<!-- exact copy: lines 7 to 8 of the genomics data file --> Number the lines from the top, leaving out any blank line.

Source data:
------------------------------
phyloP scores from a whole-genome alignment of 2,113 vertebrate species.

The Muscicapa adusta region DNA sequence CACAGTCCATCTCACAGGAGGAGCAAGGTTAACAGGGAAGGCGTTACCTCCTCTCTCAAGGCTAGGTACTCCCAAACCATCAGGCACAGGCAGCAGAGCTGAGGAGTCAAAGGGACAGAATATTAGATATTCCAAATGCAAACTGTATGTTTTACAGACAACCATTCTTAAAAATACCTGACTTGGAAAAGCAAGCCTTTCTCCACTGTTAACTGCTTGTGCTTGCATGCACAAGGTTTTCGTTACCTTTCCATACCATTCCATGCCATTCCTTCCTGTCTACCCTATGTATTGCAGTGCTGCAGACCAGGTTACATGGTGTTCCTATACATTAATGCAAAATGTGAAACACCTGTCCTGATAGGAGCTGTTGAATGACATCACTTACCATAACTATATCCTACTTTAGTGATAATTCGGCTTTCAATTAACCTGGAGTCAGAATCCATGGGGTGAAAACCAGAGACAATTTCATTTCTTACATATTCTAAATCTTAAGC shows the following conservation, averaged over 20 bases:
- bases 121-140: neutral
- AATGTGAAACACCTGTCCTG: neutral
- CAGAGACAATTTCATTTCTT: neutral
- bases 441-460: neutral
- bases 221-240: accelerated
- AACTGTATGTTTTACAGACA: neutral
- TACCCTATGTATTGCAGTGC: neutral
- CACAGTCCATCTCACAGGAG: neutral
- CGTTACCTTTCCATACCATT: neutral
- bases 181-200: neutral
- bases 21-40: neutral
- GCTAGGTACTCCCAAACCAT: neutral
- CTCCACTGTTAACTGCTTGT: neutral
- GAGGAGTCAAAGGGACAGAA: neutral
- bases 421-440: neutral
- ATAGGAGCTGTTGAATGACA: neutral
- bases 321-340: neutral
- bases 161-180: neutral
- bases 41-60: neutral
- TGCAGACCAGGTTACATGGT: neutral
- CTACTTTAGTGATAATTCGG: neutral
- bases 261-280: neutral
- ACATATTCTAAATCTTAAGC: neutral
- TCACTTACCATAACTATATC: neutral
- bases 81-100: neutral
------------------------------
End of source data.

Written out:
- bases 221-240: accelerated
- AACTGTATGTTTTACAGACA: neutral